Muir Woods

back in April, one of my best friends got married in Muir Woods and she asked me to officiate. the entire week in San Francisco was great and the location they selected truly unique. as with Becca and Dave’s ceremony at Devil’s Lake, it was great to be outside and fun to be tramping through nature in wedding-formal attire.

I visited Muir Woods once previously; on my first trip to California the summer between my junior and senior years of high school, my mom and I drove up from San Francisco to check out the redwoods. at one time, redwood forests covered much of the coast of northern California but during the late 19th century logging cleared much of the timber. a stand of old growth trees remained untouched north of San Francisco along Redwood Creek, due primarily to its relative inaccessibility (the main road from San Francisco to the National Monument is still a steep and windy thing). concerned for the safety of the redwood grove, in 1905 Congressman William Kent and his wife Elizabeth secured a loan from a sympathetic banker friend and purchased 611 acres of land for $45,000.

being held by private hands did not ensure the safety of the grove, however. in 1907 a water company in Sausalito unveiled plans to dam Redwood Creek and flood the valley and heart of the redwood grove. to circumvent the problem posed by local court proceedings brought by the water company, Kent donated 295 acres to the federal government and in January 1908, Theodore Roosevelt established the Muir Woods National Monument under the auspices of the 1906 Antiquities Act. Muir Woods became the 7th National Monument and the first created from lands donated by a private individual. the name for the site came at the recommendation of Kent who objected to having the site named after himself. as Muir was instrumental in establishing the national parks system, Kent later proved instrumental in establishing the National Parks Service and, in 1928, a 280 foot Douglas fir was named in his honor (after decades of environmental buffeting, the tree toppled in 2003 and remains where it fell).

despite the inaccessibility that initially kept the redwoods safe, the Monument enjoys immense popularity due in part to its proximity to San Francisco. when the Golden Gate Bridge opened in 1937, attendance at the park tripled (to 180,000). it now receives more than three-quarters of a million visitors a year. our little troop accounted for at least a few of those visitors over the two days we went up to rehearse and conduct Lindsey & Andy’s wedding ceremony!

Coit Tower

located atop Telegraph Hill, the 210-foot Coit Tower offers spectacular views of San Francisco and the Bay. it was built in 1933 at the bequest of Lillian Hitchcock Coit, who left a third of her sizable estate the city to construct some sort of “beautifying” monument. the resulting tower, made of reinforced concrete, is a memorial to San Francisco firefighters.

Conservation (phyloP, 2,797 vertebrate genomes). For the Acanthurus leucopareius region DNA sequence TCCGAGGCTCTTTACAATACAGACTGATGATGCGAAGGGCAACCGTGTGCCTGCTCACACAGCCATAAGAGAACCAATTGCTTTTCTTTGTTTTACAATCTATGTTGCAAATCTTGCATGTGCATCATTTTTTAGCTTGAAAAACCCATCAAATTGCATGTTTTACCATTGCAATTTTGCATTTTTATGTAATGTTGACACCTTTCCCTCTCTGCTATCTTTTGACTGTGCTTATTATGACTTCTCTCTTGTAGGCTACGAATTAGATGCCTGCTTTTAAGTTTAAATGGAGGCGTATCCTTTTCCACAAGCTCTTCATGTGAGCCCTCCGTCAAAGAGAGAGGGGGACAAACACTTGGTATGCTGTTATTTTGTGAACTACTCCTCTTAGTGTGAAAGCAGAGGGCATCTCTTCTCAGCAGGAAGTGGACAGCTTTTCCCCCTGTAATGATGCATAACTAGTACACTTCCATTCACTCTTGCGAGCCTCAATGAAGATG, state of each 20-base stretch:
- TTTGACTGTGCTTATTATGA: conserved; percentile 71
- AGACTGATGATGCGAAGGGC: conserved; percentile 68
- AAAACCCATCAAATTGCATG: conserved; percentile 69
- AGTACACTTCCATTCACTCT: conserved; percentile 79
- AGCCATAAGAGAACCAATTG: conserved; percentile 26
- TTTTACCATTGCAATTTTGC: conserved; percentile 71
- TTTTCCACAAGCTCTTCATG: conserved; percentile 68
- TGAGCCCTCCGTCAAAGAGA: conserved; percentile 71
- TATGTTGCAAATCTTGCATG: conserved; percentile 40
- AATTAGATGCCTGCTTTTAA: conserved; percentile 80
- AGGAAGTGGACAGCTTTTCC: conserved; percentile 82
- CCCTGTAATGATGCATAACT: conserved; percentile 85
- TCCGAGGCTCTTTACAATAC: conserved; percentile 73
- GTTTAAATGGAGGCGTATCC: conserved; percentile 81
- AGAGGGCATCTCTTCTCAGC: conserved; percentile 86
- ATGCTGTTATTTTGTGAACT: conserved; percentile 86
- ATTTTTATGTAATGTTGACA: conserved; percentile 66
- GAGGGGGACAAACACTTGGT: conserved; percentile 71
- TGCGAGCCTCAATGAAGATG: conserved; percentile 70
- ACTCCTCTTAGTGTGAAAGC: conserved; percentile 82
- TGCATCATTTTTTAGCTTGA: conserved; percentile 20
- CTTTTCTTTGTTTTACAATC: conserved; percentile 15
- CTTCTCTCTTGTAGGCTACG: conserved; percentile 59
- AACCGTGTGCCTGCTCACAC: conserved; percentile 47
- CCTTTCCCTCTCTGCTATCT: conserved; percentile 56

until 1866, volunteers fought the fires that frequently broke out in the wooden structures of San Francisco. this meant hauling Engines up and down the steep hills of San Francisco in order to reach the site of the blazes. at the age of 15, Lillie Coit saw Engine No. 5 in action and, noticing it was short-handed, chucked her schoolbooks in order to lend a hand, enlisting bystanders to help push the Engine up Telegraph Hill. from that day forward, Lillie was an honorary mascot of the Engine company, embracing the hard-drinking, gambling, smoking, and pants-waring habits of her heroes.

in addition to being a memorial to firefighters, murals painted in the lobby of the tower depict the diverse activities of working people. carried out by the Public Works of Art Project, critics condemned the the murals and artists as communist for decades. these criticisms ultimately backfired as they engendered pride among San Franciscans and helped turn the Tower into one of the iconic images of the city.

driving down the 163

 the drive down the 163, through Balboa Park, always made the trip from home (in Clairemont Mesa) to the airport pleasant. it’s entirely unlike any other drive you’ll take in such an urban setting.
the El Prado bridge connects the Hillcrest side of Balboa Park with the side of museums and the Zoo. (since this is a bridge theme, I will save any ode to Balboa Park and environs for another day.) (some people refer to it as the Laurel Street Bridge, but that street actually ends at Sixth Avenue.) it was built for the Panama-California Exhibition of 1915 to allow pedestrian and car access across the Cabrillo Canyon (which hosted grazing cattle until the late 19th century). the bridge was dedicated in 1914 by Franklin Roosevelt (then Assistant Secretary of the Navy), prior to the opening of the 1915 Exposition. Roosevelt returned as President in 1935 for Park’s second Exposition. due to the height of the bridge — flush with the rim of the canyon on both sides — traffic on the bridge is not visible from 163.